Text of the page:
A stopover in Belarus. Wagner mercenaries in search of a new modus operandi

The analysis of incomplete information suggests that nine vehicle columns with Wagner mercenaries arrived in Belarus between 11 and 19 July. The Belarusian border service did not carry out passport control or inspect the transported cargo. The number of mercenaries is estimated at around 3,000; most of them have been deployed in the town of Asipovichy (Mahilyow oblast) and in the nearby tent camp in the village of Tsel. The trucks that were used to transport those people are on their way back to Russia, where more transports are being prepared. The Wagner forces are most likely moving equipment as well as light arms and ammunition to Belarus from their main base in Molkin, Krasnodar krai, which is in the process of being dismantled (it is supposed to be evacuated by 1 August). News channels controlled by the mercenaries have reported that the ‘Belarusian contingent’ will eventually number around 10,000 (around 15,000 Wagner fighters, including many wounded, have remained in Russia).

On 19 July, the head of the Wagner group, Yevgeny Prigozhin, arrived at the camp near Asipovichy along with the group’s commander, Dmitry Utkin. Prigozhin made a statement in which he asserted that the mercenaries’ existing operations in Africa would not be curtailed and that his ‘company’ remained open to cooperation as long as it “does not run counter to Russia’s interests”. An unspecified number of Wagner fighters will be sent to Africa. Prigozhin admitted that he had sold some of his assets (implicitly: in Russia). He also confirmed that some of his mercenaries would soon start training the Belarusian army and added that “if necessary, we will stand in its (Belarus’s) defence”. Sergei Chubko, alias ‘Pioneer’, who has seen combat in Syria, the Central African Republic, Sudan, Mali and Libya, was appointed commander of the Wagner forces in Belarus.

On 20 July, the Belarusian defence ministry confirmed that a group of mercenaries had been staying at a training ground near Brest to train soldiers from the Special Operations Forces. According to information provided by the National Resistance Centre of Ukraine, Wagner fighters have appeared in the town of Naroulia (Gomel oblast, 50 km from the Ukrainian border), where their quarters are under construction.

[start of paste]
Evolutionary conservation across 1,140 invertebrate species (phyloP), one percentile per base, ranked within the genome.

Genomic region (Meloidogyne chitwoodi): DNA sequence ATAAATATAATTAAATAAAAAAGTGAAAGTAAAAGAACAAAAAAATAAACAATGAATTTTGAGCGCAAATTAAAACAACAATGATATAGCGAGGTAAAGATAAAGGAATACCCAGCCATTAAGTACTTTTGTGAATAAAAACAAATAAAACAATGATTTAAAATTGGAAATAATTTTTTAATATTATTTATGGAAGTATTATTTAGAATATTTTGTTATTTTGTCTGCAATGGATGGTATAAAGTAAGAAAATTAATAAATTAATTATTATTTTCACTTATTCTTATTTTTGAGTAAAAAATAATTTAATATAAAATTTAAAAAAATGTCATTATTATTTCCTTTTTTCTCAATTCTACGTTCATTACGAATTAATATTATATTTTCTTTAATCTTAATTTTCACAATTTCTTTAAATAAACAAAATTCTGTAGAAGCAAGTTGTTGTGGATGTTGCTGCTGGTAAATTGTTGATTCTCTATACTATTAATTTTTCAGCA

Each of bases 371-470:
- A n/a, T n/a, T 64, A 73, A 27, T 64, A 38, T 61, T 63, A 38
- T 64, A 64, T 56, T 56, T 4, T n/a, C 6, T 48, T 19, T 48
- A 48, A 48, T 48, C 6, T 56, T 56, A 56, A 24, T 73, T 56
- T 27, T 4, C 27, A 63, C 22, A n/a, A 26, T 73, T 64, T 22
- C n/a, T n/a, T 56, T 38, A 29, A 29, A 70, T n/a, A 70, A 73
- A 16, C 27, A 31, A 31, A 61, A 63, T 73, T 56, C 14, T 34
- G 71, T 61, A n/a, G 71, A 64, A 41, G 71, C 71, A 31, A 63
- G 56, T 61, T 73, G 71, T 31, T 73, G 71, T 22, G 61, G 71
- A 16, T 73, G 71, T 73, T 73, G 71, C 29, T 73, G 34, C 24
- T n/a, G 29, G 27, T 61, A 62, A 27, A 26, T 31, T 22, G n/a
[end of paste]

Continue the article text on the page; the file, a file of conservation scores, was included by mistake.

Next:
• The developments surrounding the mercenaries who have been arriving in Belarus suggest that Prigozhin plans to spend the coming months reorganising the troops under his control. Some will be assigned to Belarusian army units to provide combat training. Their possible presence at training grounds near the borders with Poland and Lithuania (in addition to the one in Brest) will be part of the psychological operation designed to heighten fears in Warsaw and Vilnius about the possible use of Wagner fighters to stage provocations at the border. There are some indications that Wagner units will also be demonstratively deployed in towns near the border with Ukraine, which leaves open the possibility that they could be used as sabotage and reconnaissance groups.
  • By demonstrating his independence and monopoly on taking decisions with regard to further plans for the use of his mercenaries, Prigozhin has signalled that he remains outside the control of the government in Minsk. In his words, Belarus is meant to be a stopover for some of his troops before they are flown to Africa, while cooperation with the Belarusian army amounts to voluntary training assistance. The conditions for the presence and use of Wagner fighters are most likely being determined during ad hoc talks with officials from the Belarusian defence ministry and KGB. The deployment of most of the mercenaries in a field camp indicates that this is a temporary solution—if their stay is extended, it will be necessary to create infrastructure for the autumn-winter period.
  • President Alyaksandr Lukashenka is seeking to turn the presence of Wagner mercenaries to his advantage by assuming responsibility for them and insisting that he will determine the terms of their stay in Belarus on his own and treat it as Vladimir Putin’s ‘debt’. The issue of financing the mercenaries is very likely to feature on the agenda of the Putin-Lukashenka talks scheduled for 23 July. Cooperation with Prigozhin is a challenge for Lukashenka internally – it cannot be ruled out that Wagner troops will take independent action without consulting the Belarusian government. Therefore, the regime has to reckon with the possibility that it will be necessary to enforce their discipline.